So in my last post, I noted that there’s always some flaw you overlook when you’re shopping for a house.
Here, in my beautiful stone cottage by the falls, it’s stumps.
Every place I want to plant something, there’s a stump in the way. There’s the pine tree that got blasted by lightning at the rear of the yard. There’s the remains of the taxus hedge that lined the walkway. There’s the arborvitae and bayberry stumps along the driveway. There’s a stump in the middle of the circular bed where the summer bulbs are to go.
And there’s the massive stump under the rose garden.
Well, it isn’t a rose garden, yet. And may never be.
The bed is sandwiched between the driveway, the patio, and the house. Though the dirt was rich and black, it was a nearly vacant canvas, ready for my gardener’s touch. I blessed the previous owners, who must have brought in a load of topsoil to create this lovely raised bed.
I imagined myself on some future summer morning, sitting on the patio, enjoying the fragrance and color from my adjacent rose garden, miraculously free of blackspot and Japanese beetles.
I’m a writer. I have a very good imagination.
So one morning I spread compost over the top of the bed and dug in.
Thunk! My shovel struck wood about six inches below the dirt. I moved six inches to the right. Thunk! A foot to the left. Thunk! I dug down far enough to see reddish wood.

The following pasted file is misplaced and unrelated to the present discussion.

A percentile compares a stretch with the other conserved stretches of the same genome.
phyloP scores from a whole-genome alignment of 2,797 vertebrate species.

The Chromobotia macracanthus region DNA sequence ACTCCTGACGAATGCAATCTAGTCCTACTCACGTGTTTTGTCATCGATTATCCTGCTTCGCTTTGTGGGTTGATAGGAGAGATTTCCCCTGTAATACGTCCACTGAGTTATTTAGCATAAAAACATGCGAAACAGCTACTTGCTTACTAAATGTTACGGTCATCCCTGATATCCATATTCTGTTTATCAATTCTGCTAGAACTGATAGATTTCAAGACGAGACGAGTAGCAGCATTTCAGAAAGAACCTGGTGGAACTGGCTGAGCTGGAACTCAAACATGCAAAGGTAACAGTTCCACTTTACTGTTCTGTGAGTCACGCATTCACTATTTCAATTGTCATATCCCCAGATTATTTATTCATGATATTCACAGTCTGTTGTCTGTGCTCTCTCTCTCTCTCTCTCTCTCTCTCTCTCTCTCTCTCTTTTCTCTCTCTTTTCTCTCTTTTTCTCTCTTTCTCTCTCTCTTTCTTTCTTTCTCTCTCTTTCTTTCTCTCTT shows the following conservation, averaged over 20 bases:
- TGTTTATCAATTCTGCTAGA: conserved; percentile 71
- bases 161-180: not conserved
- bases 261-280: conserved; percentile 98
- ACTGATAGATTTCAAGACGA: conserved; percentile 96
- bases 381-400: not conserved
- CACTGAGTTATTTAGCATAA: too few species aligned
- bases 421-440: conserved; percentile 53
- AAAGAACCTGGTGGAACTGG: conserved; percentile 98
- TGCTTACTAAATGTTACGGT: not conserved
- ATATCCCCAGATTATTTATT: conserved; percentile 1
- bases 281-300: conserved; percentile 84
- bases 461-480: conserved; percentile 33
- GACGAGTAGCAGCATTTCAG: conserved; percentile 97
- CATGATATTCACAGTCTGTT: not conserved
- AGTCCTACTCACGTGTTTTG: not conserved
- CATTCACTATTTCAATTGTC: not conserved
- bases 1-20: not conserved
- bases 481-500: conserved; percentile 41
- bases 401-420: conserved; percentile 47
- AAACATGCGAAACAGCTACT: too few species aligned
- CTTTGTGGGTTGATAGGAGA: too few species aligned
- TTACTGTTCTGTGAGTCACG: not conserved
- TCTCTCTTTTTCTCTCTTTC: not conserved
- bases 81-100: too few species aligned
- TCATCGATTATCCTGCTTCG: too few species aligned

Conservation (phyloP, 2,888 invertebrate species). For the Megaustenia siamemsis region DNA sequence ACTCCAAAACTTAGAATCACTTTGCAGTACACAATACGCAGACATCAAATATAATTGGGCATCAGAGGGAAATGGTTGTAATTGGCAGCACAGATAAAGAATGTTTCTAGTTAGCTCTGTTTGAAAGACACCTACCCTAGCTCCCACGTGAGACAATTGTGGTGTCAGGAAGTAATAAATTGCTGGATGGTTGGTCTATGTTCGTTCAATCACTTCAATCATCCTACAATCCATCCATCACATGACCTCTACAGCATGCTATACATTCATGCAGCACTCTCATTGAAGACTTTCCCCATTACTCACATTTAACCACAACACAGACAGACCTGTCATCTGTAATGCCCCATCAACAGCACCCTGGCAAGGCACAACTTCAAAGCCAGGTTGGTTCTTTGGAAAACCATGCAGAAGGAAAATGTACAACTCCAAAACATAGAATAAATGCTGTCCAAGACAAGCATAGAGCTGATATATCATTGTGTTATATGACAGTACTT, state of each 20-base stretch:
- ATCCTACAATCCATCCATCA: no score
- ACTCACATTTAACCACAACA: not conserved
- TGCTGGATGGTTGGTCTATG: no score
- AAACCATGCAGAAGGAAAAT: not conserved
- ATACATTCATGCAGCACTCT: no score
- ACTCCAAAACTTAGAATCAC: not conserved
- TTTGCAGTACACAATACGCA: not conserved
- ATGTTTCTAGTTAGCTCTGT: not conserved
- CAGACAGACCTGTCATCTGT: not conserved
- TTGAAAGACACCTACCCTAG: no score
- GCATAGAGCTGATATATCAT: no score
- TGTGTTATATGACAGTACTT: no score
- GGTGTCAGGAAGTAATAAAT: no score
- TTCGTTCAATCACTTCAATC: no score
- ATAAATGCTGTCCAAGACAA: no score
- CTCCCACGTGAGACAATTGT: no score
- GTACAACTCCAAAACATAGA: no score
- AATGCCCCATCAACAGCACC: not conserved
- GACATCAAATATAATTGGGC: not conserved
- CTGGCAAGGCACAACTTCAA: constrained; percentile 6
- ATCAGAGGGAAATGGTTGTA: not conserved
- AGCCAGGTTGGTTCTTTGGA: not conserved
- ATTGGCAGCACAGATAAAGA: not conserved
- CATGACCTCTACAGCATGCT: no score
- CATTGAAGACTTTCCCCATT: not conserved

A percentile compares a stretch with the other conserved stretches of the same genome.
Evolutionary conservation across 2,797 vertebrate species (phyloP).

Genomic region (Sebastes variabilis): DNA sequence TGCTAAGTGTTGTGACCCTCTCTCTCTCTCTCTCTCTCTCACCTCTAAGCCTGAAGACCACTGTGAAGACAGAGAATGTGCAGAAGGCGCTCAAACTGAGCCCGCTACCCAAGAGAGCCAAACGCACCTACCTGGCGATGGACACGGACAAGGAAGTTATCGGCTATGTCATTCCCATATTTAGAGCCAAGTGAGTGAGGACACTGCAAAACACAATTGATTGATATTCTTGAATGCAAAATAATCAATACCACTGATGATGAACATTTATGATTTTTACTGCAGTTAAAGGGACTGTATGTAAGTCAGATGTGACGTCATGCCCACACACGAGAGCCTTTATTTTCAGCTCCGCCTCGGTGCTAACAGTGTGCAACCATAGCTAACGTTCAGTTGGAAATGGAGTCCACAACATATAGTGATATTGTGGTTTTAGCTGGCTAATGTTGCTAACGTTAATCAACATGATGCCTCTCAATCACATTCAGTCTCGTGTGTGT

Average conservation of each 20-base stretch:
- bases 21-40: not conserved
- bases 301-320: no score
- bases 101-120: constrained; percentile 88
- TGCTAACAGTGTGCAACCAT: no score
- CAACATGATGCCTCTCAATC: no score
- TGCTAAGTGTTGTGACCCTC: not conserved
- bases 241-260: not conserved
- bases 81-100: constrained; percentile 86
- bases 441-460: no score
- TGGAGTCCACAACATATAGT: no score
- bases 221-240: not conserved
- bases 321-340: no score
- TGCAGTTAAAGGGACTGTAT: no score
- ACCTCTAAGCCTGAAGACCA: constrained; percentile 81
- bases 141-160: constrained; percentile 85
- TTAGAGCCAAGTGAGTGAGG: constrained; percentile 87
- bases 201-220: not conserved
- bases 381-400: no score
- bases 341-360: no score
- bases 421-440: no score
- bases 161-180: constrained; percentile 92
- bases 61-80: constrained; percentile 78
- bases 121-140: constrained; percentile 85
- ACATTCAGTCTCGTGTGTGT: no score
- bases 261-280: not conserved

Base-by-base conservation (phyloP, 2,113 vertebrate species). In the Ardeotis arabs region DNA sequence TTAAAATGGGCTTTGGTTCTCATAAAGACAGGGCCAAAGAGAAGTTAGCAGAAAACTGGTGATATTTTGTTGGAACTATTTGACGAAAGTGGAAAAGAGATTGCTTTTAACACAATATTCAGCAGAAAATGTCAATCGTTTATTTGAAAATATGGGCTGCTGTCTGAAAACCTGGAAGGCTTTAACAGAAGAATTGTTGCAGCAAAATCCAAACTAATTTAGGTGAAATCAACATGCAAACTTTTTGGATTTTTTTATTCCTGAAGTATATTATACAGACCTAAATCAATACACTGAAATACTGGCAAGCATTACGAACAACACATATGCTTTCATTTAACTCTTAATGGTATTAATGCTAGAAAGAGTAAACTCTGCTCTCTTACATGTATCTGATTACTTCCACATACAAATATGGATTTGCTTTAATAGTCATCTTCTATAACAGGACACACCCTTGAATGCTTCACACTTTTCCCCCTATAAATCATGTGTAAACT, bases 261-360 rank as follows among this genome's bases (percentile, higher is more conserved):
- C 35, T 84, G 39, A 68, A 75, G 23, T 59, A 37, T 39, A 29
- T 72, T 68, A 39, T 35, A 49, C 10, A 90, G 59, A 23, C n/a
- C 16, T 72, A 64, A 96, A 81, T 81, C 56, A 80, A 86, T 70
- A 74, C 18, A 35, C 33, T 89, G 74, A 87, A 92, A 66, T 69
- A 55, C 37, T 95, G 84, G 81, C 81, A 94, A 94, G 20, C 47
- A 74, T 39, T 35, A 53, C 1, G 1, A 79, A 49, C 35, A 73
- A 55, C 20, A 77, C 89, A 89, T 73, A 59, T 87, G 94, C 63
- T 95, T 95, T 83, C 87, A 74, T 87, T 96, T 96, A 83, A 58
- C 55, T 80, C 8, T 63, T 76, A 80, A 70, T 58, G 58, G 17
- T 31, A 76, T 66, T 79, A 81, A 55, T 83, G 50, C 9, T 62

I consulted my neighbor, who’d lived next door to the house for decades.
“There was a tree there,” she said. “It was a beautiful tree, with lovely pink flowers. A cherry tree, I believe. Don’t know why they cut it down.”
I went to call the tree man.
He looked the situation over. “Do you have to take it out?” he said, with the wisdom of experience. “Can’t you just plant over it?”
I imagined years of thunking into wood.
“No,” I said. “I want it out.”
He promised to return the next week to chip it out, but asked that we expose the entire stump in the meantime.
Expose the stump? Sure thing. That’s the easy part, right?
After a long day of digging up beds and planting perennials, I returned to the rose bed and began to dig. Thunk! Thunk! Thunk! In a wider and wider circle.
I piled dirt on the edges of my growing hole, and then had to shovel the same dirt again when I realized the stump extended further than I’d thought. In fact, the entire bed was a stump with a thin layer of topsoil on top.
After a while, my husband joined me and we dug in sweaty, strenuous silence, punctuated by the occasional groan and extravagant curses directed at the previous owners who’d left us this little surprise under the flower bed.
It had been a behemoth tree. A tree folks would drive miles just to see. A tree whose roots must extend clear through the world, to annoy Chinese people on the other side.
Better if it were a coffin, or a corpse. Then we could call the police, and THEY’D dig it up.
After a bit, I ventured, “I don’t think I can do any more.”
My husband kept digging.
“Don’t you think this is good enough?”
My husband kept digging.
“The next house we buy, I’m gonna walk around the yard with a long stick, and probe into the dirt, and see if there are any stumps,” I said.
He gave me a look.
Oh. Right. Our next house will be a stump-free condo.